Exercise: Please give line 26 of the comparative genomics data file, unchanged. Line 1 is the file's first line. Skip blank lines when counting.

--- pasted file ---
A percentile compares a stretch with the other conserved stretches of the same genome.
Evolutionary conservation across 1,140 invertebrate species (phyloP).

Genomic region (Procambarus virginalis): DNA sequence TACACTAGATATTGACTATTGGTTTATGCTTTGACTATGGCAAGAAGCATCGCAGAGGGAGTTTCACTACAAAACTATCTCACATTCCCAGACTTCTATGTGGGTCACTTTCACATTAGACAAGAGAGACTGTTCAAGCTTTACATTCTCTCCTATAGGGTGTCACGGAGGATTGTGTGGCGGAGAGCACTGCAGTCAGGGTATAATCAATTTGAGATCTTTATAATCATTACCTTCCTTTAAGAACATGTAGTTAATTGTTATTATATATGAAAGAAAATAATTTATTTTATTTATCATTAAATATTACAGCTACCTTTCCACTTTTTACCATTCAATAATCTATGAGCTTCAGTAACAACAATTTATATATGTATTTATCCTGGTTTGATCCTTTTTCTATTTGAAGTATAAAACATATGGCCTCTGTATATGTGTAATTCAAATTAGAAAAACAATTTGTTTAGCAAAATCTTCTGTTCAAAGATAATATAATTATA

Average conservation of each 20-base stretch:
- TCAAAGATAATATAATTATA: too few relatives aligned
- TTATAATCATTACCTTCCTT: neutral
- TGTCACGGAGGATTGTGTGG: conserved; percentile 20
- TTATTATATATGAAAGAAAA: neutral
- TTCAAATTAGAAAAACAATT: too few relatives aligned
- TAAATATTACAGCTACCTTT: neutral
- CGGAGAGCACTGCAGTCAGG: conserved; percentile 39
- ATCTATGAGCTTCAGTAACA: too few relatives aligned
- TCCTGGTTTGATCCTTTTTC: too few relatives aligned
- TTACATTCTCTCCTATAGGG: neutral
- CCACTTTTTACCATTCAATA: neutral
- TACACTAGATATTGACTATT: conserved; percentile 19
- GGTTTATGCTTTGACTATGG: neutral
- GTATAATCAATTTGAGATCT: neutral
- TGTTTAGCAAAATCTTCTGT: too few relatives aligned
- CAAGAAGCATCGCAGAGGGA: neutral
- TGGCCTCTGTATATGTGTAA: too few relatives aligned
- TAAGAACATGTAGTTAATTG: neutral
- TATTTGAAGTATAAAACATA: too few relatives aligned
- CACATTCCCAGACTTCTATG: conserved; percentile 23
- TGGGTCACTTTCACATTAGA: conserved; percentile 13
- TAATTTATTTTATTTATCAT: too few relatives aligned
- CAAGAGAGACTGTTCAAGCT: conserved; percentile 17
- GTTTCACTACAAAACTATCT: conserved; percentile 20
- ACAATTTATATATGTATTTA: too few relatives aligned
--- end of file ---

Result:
- TAATTTATTTTATTTATCAT: too few relatives aligned